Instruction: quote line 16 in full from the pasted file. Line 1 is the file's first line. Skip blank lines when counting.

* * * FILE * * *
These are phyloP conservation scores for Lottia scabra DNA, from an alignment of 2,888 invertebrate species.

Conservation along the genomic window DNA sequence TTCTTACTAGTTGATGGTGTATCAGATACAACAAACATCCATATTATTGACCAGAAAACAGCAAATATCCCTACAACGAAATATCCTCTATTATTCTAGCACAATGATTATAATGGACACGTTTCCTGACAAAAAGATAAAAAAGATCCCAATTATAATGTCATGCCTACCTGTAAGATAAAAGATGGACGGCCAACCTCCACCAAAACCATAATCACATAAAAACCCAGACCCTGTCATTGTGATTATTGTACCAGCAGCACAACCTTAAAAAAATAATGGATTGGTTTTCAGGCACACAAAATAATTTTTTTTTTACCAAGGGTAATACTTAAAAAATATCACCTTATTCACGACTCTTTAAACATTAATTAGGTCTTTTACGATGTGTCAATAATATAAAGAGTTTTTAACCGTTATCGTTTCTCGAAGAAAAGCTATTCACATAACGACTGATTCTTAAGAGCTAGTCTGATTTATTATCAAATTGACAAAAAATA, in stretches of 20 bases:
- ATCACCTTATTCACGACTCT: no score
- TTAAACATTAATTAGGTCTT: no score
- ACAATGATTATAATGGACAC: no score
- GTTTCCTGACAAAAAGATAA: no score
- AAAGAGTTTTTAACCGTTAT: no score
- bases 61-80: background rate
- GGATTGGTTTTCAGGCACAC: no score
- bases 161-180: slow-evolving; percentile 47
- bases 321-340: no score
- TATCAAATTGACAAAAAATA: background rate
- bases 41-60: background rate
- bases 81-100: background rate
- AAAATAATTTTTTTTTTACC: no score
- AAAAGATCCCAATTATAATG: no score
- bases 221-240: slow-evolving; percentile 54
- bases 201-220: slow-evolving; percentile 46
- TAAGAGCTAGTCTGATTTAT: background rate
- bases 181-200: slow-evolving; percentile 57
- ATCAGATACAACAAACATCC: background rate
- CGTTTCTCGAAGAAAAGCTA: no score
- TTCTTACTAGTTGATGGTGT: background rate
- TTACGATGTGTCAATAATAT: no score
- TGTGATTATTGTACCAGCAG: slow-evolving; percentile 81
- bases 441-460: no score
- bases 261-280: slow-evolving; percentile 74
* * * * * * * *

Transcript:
- AAAAGATCCCAATTATAATG: no score